Re: Medieval Jewish Ancestors
- From: Graham Milne <grahammilne001@xxxxxxxxxxxxxx>
- Date: Wed, 28 Sep 2011 12:49:42 -0700 (PDT)
On Sep 28, 8:17 pm, Wjhonson <wjhon...@xxxxxxx> wrote:
The Jewish encyclopedia is not a source on this topic is it.
It's using other underlying sources isn't it?
You can quote eighteen levels deep, but if you don't quote the actual underlying source, you can't get anywhere.
That the Exilarch position is heriditary is a false claim. It is not.
Exilarchs were selected.
The word does not appear hundreds nor thousands of times in the Talmud.
It does not appear at all in the Talmud.
You seem to be confusing your terms. "Heriditary" positions are inherited father-to-son.
You would not call a position "heriditary" if it was inherited by your third cousin, when in fact you had sons
Of course men who served in the temple inherited their positions. This is plain from the mind-numbing detail of Chronicles.
However there is no authentic documentation, whatsoever, no one shread of it, that claims that the Exilarch position passed father to son as "King" "Ruler" of "the Jews".
It's all backward looking redaction.
From: Sholom Simon <sho...@xxxxxxxxxxx>
To: gen-medieval <gen-medie...@xxxxxxxxxxxx>
Cc: sholom <sho...@xxxxxxxxxxx>
Sent: Wed, Sep 28, 2011 5:14 am
Subject: Re: Medieval Jewish Ancestors
And you're quoting from the very book in question.Circular much?
Huh? (FWIW, I was quoting the Jewish Encyclopedia (1915), Vol 5)
The fact that the Exilarch position (which you claimed wasn't in any
ontemporary sources, despite the fact that it appears hundreds, perhaps
housands, of times in the Talmud) is hereditary is beyond dispute.
This is not to argue that it is correctly from the Davidic line, as there
ay have been some broken links in the chain. But to say that it's not a
ereditary position at all is nonsense.
In fact Jewish law, to this day even, *requires* some positions to be
ereditary (not necessarily father to son, but indeed patrilineal descent
f some sort). This not only included the King, the Nasi, and the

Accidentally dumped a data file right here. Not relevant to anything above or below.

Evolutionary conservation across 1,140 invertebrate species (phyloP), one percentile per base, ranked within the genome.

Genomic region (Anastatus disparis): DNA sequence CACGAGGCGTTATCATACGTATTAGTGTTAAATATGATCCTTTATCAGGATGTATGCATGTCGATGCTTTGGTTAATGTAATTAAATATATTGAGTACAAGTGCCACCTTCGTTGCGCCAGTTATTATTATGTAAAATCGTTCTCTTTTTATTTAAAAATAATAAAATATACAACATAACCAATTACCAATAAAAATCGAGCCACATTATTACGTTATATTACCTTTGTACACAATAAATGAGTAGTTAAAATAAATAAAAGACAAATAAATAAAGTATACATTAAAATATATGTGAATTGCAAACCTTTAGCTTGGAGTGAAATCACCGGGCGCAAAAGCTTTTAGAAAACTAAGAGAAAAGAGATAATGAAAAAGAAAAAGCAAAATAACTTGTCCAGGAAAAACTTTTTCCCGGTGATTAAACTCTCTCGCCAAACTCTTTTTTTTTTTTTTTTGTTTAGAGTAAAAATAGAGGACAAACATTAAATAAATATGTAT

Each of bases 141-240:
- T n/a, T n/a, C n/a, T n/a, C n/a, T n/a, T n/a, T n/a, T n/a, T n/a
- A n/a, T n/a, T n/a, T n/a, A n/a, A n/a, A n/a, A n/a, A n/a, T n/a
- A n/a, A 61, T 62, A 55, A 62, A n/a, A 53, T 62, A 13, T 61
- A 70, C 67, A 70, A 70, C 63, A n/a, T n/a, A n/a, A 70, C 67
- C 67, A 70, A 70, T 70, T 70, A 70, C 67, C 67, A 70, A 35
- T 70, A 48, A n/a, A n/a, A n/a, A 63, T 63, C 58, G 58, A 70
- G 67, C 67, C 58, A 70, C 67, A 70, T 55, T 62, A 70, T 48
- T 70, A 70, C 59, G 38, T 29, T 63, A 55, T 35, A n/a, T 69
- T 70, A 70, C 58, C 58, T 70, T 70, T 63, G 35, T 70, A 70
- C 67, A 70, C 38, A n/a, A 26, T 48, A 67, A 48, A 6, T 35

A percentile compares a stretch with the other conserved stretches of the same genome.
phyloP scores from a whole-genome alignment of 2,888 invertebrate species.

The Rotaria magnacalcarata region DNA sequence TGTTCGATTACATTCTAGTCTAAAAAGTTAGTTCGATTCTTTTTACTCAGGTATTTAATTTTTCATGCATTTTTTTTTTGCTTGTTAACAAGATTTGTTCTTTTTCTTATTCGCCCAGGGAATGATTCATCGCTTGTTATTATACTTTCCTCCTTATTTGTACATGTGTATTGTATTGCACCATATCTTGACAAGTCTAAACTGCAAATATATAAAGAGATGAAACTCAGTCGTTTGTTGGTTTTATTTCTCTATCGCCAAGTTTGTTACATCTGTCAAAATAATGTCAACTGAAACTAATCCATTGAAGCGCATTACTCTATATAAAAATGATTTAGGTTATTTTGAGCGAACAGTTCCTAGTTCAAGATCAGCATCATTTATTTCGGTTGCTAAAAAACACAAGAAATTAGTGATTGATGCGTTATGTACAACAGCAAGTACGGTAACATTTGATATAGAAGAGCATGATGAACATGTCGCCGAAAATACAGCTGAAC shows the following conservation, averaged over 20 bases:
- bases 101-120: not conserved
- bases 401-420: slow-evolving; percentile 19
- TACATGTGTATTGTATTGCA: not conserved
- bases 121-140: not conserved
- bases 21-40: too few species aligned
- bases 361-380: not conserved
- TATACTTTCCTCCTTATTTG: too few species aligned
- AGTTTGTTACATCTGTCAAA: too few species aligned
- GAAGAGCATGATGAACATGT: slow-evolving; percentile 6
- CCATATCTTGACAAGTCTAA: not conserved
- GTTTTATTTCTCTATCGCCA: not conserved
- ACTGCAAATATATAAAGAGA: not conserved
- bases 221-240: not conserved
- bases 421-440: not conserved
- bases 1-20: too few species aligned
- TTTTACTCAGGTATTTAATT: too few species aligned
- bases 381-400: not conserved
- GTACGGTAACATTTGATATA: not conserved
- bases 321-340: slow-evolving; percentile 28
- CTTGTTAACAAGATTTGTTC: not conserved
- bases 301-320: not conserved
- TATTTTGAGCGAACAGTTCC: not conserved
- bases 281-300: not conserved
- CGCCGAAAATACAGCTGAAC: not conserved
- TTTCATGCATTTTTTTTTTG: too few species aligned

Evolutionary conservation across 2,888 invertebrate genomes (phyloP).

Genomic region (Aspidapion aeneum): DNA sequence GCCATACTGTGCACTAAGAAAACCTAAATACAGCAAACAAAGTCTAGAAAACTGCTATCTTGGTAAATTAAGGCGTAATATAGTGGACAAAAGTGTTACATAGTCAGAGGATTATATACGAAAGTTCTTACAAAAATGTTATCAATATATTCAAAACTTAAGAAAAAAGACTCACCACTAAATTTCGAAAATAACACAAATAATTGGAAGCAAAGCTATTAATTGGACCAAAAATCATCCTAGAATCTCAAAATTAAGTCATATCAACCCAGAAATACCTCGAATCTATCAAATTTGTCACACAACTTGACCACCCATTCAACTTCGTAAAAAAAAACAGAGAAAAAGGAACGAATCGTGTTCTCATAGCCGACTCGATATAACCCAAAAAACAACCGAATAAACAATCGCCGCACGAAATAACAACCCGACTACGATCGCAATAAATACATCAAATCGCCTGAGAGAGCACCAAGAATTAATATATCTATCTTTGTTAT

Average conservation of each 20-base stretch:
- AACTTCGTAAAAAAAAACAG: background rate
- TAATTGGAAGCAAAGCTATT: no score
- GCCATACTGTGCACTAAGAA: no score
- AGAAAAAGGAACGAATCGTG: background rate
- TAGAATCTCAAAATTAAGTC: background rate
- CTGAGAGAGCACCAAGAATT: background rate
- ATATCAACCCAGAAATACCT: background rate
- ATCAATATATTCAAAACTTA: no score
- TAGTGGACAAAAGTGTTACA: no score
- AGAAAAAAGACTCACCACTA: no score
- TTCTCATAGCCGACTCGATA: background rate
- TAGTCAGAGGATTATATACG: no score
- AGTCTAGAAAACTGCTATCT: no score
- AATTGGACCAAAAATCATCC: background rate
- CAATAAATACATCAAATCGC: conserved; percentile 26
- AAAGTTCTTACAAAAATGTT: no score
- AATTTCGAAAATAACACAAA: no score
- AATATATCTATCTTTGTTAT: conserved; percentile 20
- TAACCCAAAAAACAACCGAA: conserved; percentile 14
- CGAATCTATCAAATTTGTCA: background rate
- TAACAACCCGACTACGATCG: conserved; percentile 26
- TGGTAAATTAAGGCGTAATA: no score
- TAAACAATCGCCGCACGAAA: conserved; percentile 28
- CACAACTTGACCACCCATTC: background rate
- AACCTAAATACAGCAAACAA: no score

xilarch in the past, but also the High Priest, and, in fact, everyone who
erved in an official capacity at the Temple in Jerusalem (including even
hich families got the honor of bringing wood to fuel the fire for the
ltar (see Talmud, Tractate Ta'anis, 28a; for examples of the
ecordkeeping of genealogical tables, see Mishna, Yevamot 5:4; Tosefta
aggigah 2:9; Talmud Yevamos 49a-b.), which people sang Psalms, played
nstruments, guarded the doors, etc). In fact, thru patrilineal descent,
any of those families are *still* honored today (descendants of Aaron,
alled Kohanim (plural of Kohen -- the family from which the High Priest
escends) are honored at synagogues today; and secondary honors go to
evi'im (plural of Levi, from the tribe of Levi; from which the singers,
uards, treasurers, and other "helpers" around the Temple). See
aimonides, Mishna Torah, Hilchot Klei HaHamikdash, Chpt 1-4;
Similarly, Chassidic groups in the last few hundred years thru today are
uilt on this model -- although in this case, the Rebbe, or leader, passes
rom father to son or son-in-law. There are even discussions about
hether the Chief Rabbi of Elizabeth, New Jersey, is required to be an
The point of all this is that many positions of communal authority are
equired to be an inherited position, and it has been that way for over
000 years. To say the Exilarch is not such a position displays a lack of
nowledge of Jewish law.
o unsubscribe from the list, please send an email to GEN-MEDIEVAL-requ...@xxxxxxxxxxxx
ith the word 'unsubscribe' without the quotes in the subject and the body of
Doh! The office of exilarch was hereditary within the exilarchal
family. Wake up.
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